JIYAJEERAO COTTON MILLS LTD. Vs. GOKULCHAND PANDE S/O. BRIJ LAL
HIGH COURT OF MADHYA PRADESH
JIYAJEERAO COTTON MILLS LTD.
Gokulchand Pande S/O. Brij Lal
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Dixit, J. -
(1.) THE only question that arises for determination in this revision petition is as to the Court -fees payable in a suit to recover possession of the property from a licensee. The Plaintiff -Applicant has paid Court -fees on the amount of maintenance charges on the house to which the suit relates payable for one year at the rate of Rs. 8/ - per month by the licensee.
The lower Court has held that the Plaintiff's suit is not a suit by a landlord for the ejectment of his tenant but that it is a suit for the possession of the property and that, therefore, the Plaintiff is bound to pay Court -fees on the market value of the house.
(2.) IN this revision petition Mr. Shivdayal learned Counsel for the applicant urges on the authority of - 'Ramraj Tewari v. Girnandan Bhagat' 15 All 63 (A); - 'Mt. Barkatunnisa Begum v. Mr. Kaniza Fatma' : AIR 1927 Pat 140 (B) and - 'Basiram v. Ganeshchandra', 24 Cal WN 167 (C) that in a suit for possession of a property from a licensee, the subject -matter of the suit is the right to eject the Defendant and the value of that right is the value at which the Defendant's right to remain in the house under the license of the Plaintiff may be valued and that, therefore, the valuation put by the Plaintiff -Applicant on the right to eject the Defendant is a proper one.
I am unable to accede to the contention. Section 4(XI). Indore Court -fees Act corresponding to Section 7(XI), Indian Court -fees Act deals with Court -fees payable in suits between a landlord and a 'tenant. This provision does not in terms apply to a suit for possession of a property from a licensee. The distinction between the relationship of a landlord and a tenant and that between a licensor and a licensee is too well -known to require any exposition or emphasis here.
The mere fact that the Defendant non Applicant agreed to pay to the Petitioner maintenance charges in respect of the property at the rate of Rs. 8/ - per month does not make him a tenant of 'the applicant. In fact it is not the case of the Petitioner that the Defendant is his tenant. The Petitioner was, therefore1, not justified in valuing his suit for purposes of Court -fees on. the principle applicable to a suit of a landlord for the ejectment of his tenant.
The argument of the learned Counsel for the Petitioner that the subject -matter in the suit was not the house itself but the right to eject the Defendant and that the value of, that right was the value at which the Defendant's right to remain in the house under the license of the Plaintiff might be valued, is equally untenable. The decision cited by the learned Counsel no doubt support the argument. But I find it difficult to appreciate the view taken in those cases.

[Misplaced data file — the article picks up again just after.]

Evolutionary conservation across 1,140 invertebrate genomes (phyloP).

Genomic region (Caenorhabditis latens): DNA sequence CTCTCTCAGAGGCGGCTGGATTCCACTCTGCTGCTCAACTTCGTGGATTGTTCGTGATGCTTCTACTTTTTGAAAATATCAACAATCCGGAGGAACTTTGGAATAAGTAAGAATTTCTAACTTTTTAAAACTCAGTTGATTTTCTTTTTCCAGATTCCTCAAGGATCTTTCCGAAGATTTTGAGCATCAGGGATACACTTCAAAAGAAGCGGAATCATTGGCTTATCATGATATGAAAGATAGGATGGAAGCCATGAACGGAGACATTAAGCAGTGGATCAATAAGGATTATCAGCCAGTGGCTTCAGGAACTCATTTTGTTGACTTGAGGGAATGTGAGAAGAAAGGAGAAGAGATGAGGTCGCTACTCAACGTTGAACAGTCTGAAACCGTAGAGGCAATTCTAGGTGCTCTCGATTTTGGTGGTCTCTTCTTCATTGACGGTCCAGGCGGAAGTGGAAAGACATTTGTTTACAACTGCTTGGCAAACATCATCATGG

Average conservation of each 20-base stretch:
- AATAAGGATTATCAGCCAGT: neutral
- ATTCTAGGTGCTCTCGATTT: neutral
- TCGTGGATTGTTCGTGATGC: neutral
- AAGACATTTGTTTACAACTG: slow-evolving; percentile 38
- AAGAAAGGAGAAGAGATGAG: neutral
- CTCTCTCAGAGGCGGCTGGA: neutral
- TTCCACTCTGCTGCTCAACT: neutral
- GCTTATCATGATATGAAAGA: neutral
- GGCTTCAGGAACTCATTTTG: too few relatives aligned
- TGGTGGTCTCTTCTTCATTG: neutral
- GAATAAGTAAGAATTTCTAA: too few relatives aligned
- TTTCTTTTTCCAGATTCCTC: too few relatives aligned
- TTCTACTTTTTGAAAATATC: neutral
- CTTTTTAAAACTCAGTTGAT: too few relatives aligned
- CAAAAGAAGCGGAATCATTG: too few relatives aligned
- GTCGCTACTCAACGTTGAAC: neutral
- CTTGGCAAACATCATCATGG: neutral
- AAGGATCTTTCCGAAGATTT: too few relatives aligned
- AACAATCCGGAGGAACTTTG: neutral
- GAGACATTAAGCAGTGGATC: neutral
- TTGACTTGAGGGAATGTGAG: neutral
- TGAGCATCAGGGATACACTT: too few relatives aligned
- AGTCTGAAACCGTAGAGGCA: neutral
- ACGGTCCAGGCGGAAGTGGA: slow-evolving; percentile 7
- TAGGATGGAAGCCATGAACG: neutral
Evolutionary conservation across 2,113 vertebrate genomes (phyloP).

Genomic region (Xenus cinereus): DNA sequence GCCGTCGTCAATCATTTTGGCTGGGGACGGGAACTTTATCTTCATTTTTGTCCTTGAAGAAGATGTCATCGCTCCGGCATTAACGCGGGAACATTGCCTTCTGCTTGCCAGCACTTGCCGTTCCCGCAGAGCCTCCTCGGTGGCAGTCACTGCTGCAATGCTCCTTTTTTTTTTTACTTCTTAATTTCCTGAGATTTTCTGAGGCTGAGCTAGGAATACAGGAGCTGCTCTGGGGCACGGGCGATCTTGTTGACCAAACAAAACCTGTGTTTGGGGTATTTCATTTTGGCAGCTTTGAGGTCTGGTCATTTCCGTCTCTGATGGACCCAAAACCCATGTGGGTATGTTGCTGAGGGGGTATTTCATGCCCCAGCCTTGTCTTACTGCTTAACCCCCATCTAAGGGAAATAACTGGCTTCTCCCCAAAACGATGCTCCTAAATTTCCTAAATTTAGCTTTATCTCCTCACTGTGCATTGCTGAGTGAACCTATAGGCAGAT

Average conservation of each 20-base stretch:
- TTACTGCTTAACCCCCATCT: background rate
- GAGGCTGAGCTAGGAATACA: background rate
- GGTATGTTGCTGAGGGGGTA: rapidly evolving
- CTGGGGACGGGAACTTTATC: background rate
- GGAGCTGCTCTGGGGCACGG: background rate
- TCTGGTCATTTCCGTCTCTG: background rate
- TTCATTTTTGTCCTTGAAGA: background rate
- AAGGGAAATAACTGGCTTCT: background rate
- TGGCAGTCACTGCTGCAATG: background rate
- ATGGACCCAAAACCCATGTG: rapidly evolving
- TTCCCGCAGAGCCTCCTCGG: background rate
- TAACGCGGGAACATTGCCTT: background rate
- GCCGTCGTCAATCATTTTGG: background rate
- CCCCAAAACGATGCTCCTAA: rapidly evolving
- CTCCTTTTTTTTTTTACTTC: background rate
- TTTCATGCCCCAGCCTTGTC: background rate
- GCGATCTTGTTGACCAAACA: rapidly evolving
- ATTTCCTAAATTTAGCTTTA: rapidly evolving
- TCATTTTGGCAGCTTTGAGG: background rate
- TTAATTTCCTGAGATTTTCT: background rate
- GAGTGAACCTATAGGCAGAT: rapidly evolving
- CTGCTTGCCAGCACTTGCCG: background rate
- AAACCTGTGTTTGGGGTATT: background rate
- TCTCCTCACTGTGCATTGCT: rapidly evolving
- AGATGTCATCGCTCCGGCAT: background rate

To me it appears that to say that in a suit such as the present one the subject -matter of the suit is not the property itself but the right to eject the Defendant, is to confuse the subject -matter of the suit with the object of the suit. The ejectment of the Defendant or the possession of property from him is the object of the suit. Its subject -matter is clearly the property itself.
That this is the correct view is plain enough from Section 4(v), Indore Court -fees Act (which corresponds to Section 7(v), Indian Court -fees Act, 1870) which says that an suits for the possession of land, houses, and gardens, the Court -fee payable is according to the value of the subject -matter and such value shall be deemed to be, where the subject -matter is a house, the market value of the house.
This provision of the Court -fees Act shows in clear terms that the subject -matter of a suit for the possession of a house or property is the house or property itself and not something else. I am, therefore, clear in my mind that where in a suit for possession of a house the Plaintiff claims that the Defendant in possession is his licensee, the Court -fee is payable under Section 4(v), Indore Court -fees Act according to the market value of the house.
The point is already covered by a decision of this Court in - 'Martandrao v. Tarabai', AIR 1952 Mad 123 (D), where Mehta J., following the decisions in - 'Ratilal v. Chandulal' : AIR 1947 Bom 482 (E). and - 'Satish Kumar v. Sailabasini Devi' AIR 1949 Cal 621 (F), took a view similar to the view I have taken. The Bombay and Calcutta High Courts did not accept the view taken in, 15 All 63 (A) : AIR 1927 Pat 140 (B), and, 24 Cal WN 167 (C).
I do not think I can usefully add anything to what the learned Judges of the Bombay and Calcutta High Courts said while expressing their dissent from the cases on which reliance has been placed by the applicant here. I may, however, add that the Madras, Nagpur and Mysore High Courts have also ruled that in a case of this kind the Court -fee has to be paid on the market value of the property of which the possession is sought (See - 'Nidugonda Rudramani v. C. Srisailam' : AIR 1954 Mad 200 (G); - 'Gajanan Nanaji v. Rajeshwar Krishnaji', AIR 1950 Nag 237 (H); and - 'Jamila Bi v. Mahboob Bi', AIR 1955 Mys 98 (I).)
(3.) THE order of the learned Civil Judge is, therefore, correct and this revision petition is dismissed without any order as to costs. The Petitioner is given one month's time from the date of this order for payment of the deficit Court -fees, if it has not been already paid.;
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